The Audience Development & Circulation Management Conference--co-sponsored by Inland, Southern Newspaper Publishers Association and the Texas Press Association—is shaping up to be a must-attend for all executives and managers responsible for growing the reach of their print and digital products.
Who should attend this conference? Audience development professionals, circulation managers and executives, audience engagement specialists, those tasked specifically with sustaining and increasing print growth—in short, all those responsible for advancing newspaper growth across multiple platforms.
The conference host is a leader in newspaper growth strategizing—The Dallas Morning News. The media company is opening its new state-of-the-art offices to conference participants, fostering a spirit of innovation in an environment that reflects the pace of change and opportunities in our industry.
Among the session focused on audience development success and presented by executives who led that success is “The 10 Essential Ingredients to Grow Digital subscribers.”
Curtis E. Huber, senior director/circulation & audience revenue for The Seattle Times, describes the session this way: “I’d define and explain each (ingredient) and offer thoughts on the strategies, tactics and/or organization structure to address them.”
Look for Huber to provide a scorecard so conference participants self-assess their organizations’ capabilities and gaps.
Kevin Rehberg, the vice president of news media client development for the Alliance for Audited Media will review publisher successes in leveraging and monetizing their quality audiences.
At this session attendees will learn which media buyers are the most active users of their AAM data. Reherg will also provide other analytics specific to the conference attendees.
Among the case studies will be publishers who boosted their buyer engagement by an average of 43%.
At the Audience Development conference, Seyfarth Shaw LLP partner Camille Olson will address a perennial hot-button issue—with new developments every circulation executive and manager need to know.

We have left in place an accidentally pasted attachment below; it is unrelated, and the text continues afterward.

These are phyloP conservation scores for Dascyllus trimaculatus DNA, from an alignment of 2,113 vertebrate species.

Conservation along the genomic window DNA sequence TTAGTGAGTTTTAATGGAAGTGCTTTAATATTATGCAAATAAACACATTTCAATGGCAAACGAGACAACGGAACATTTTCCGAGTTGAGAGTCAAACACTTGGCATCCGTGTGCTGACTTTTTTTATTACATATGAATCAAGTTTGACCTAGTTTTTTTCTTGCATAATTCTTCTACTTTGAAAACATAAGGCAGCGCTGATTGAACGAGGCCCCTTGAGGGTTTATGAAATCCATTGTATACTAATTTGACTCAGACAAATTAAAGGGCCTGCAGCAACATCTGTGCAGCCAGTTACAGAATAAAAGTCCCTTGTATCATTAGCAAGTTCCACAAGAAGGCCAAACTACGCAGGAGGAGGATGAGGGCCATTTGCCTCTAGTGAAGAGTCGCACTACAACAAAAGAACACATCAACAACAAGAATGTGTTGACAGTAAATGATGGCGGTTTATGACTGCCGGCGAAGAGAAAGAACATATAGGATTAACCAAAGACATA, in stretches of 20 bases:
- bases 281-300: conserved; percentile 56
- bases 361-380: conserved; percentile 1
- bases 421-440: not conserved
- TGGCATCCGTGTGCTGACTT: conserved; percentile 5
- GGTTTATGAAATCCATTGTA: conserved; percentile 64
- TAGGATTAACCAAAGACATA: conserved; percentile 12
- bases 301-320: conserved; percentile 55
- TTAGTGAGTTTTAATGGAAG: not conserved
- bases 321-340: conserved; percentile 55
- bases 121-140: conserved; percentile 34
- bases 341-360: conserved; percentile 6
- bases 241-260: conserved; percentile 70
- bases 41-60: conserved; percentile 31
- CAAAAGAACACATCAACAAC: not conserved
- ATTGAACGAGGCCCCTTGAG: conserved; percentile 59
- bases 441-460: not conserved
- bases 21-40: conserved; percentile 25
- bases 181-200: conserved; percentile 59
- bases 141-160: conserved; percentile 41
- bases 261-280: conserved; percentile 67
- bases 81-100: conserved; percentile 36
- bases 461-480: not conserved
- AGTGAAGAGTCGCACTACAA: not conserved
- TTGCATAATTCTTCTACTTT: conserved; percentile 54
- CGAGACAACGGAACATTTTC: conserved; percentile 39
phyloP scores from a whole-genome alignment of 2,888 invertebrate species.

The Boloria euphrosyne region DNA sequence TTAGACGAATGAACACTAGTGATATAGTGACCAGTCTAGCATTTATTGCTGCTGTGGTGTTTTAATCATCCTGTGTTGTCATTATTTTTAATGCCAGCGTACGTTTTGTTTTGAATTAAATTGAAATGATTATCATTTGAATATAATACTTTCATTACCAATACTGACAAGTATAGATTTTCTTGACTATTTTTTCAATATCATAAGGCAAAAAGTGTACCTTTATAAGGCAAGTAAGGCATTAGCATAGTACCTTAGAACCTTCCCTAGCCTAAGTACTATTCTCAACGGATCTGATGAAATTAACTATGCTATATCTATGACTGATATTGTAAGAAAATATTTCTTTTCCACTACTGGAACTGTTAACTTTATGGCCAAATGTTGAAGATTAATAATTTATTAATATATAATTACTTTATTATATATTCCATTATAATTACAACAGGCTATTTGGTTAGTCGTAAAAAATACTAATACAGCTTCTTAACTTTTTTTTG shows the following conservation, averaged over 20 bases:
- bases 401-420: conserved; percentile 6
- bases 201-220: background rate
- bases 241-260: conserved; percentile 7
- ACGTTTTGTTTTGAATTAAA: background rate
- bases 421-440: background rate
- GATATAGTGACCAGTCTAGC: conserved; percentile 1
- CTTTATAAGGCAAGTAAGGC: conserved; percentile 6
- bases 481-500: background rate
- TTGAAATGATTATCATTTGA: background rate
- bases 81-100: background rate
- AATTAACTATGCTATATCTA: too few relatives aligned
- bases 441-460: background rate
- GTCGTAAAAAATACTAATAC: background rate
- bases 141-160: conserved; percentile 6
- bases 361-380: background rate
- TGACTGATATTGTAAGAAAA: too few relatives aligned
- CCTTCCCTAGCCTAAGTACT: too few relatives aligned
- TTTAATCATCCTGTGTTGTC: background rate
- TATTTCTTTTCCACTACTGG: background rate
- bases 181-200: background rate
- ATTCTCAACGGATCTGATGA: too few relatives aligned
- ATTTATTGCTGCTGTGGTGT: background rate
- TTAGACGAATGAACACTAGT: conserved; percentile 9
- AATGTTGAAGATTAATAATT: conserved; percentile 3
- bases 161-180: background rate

Her session—“Independent Contractor Status: New Tests & Challenges for Newspaper Relationships with Independent Carriers”—takes off from an important California court decision.
“In 2018 the Supreme Court of California revised its test for employee status — requiring California newspapers, for the first time, to prove that independent newspaper carriers are not performing work within the usual course of the newspaper’s business,” Olson said.
This factor, she noted, is also required for independent carriers in New Jersey and for other state laws. It’s also relevant to virtually all analyses of independent contractor status under federal and other states’ laws, Olson said.
“These changes, the focus on the growth of ‘gig’ workers, recent legislative initiatives, and significant litigation against newspapers has increased the risks of the newspaper industry’s longstanding, widespread practice of using independent carriers and distributors, requires a renewed focus by both operational leaders and newspaper executives in analyzing their daily practices, contracts and operational models.”
Who needs to know about these developments? Olson said she is encouraging publishers, compliance officers, and legal, HR and circulation managers to attend the conference for concrete recommendations on enhancing their existing practices.